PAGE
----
Single bond and sp?
I dont understand .single bond is stonger than pie. I know but the thing is , that in sp hybridization of ethyne, the overlapping of sp is maximum than others ie. Sp3 and sp2 ...and it is a stronger bond. Then how can we say that single bond is more stronger than double or triple?
Is something wrong?
- 冷眼旁觀Lv 79 months ago
Covalent bonds can be classified as single bonds, double bonds, or triple bonds. All of them are made of σ bonds and π bonds.
To form covalent bonds, there are two types of overlapping of orbitals, namely σ bonds and π bonds. As shown in the table below, σ bond is formed by normal overlapping of two orbitals, while π bond is formed by side-overlapping of two p orbitals. Obviously, normal overlapping must be more effective than side overlapping. Hence, for the same bonding atoms, σ bond is usually stronger than π bond.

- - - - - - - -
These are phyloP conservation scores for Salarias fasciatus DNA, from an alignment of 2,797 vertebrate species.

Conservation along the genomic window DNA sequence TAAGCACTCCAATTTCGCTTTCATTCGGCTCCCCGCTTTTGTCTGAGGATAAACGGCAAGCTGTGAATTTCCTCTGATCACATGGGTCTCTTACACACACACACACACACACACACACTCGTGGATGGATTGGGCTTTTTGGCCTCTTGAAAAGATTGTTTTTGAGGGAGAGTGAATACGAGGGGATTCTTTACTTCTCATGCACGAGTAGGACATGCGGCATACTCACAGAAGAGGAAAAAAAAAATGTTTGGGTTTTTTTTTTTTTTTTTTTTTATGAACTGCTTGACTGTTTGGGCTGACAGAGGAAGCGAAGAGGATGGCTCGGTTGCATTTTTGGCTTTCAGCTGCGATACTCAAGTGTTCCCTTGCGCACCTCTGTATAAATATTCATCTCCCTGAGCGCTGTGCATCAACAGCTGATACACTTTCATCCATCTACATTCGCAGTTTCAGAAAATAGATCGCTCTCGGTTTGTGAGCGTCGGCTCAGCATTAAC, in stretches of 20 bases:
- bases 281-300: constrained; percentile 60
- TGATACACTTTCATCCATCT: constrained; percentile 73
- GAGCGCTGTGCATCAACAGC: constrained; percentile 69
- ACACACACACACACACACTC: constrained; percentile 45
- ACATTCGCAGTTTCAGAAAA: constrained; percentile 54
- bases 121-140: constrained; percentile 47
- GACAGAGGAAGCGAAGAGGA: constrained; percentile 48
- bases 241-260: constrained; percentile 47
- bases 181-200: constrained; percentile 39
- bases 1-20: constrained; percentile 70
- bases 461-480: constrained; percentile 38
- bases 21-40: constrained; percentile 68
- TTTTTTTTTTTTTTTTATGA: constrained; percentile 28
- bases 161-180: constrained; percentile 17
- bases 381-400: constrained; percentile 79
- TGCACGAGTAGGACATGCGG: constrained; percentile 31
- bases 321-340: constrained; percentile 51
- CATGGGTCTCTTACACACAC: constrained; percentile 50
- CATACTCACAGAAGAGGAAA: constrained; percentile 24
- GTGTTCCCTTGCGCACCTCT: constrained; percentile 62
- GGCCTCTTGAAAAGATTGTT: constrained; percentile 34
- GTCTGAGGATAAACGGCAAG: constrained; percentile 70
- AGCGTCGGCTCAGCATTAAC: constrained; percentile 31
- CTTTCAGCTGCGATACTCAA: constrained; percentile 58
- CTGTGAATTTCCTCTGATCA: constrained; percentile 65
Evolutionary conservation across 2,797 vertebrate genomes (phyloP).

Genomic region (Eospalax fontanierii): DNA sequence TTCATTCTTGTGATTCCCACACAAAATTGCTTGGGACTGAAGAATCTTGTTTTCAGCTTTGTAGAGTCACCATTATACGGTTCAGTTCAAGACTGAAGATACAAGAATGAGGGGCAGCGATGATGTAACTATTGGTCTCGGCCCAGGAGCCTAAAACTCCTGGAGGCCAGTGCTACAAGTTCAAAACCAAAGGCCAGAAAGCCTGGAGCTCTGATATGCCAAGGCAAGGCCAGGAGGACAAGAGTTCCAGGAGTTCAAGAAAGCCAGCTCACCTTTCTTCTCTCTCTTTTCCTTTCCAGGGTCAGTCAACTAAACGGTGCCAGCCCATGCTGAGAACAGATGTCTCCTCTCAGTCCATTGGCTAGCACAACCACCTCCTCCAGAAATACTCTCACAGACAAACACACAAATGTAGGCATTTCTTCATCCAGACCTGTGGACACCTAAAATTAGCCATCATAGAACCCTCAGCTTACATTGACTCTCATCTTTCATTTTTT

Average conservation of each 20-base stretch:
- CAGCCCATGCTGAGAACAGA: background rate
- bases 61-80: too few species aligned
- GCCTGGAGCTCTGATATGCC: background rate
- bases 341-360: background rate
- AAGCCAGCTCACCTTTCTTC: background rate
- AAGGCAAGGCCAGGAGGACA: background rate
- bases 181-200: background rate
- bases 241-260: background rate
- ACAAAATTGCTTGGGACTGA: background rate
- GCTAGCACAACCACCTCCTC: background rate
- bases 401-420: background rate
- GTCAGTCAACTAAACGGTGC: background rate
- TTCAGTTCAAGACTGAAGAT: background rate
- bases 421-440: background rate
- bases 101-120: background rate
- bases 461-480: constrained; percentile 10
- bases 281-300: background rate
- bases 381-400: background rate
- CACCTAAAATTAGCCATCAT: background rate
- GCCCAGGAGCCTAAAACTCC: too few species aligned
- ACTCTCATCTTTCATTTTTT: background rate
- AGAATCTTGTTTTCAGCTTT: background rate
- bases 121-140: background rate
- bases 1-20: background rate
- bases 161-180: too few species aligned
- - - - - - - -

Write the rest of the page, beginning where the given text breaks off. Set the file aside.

A single bond consists of one σ bond.
A double bond consists of one σ bond and one π bond. As it has one more π bond than a single bond, an X=X double bond is stronger than an X-X single bond. In the X=X double bond, the σ bond is usually stronger than the π bond.
A triple bond consists of one σ bond and two π bonds. As it has one more π bond than a double bond, an X≡X triple bond is stronger than an X=X double bond. In the X≡X triple bond, the σ bond is usually stronger than each of the two π bonds.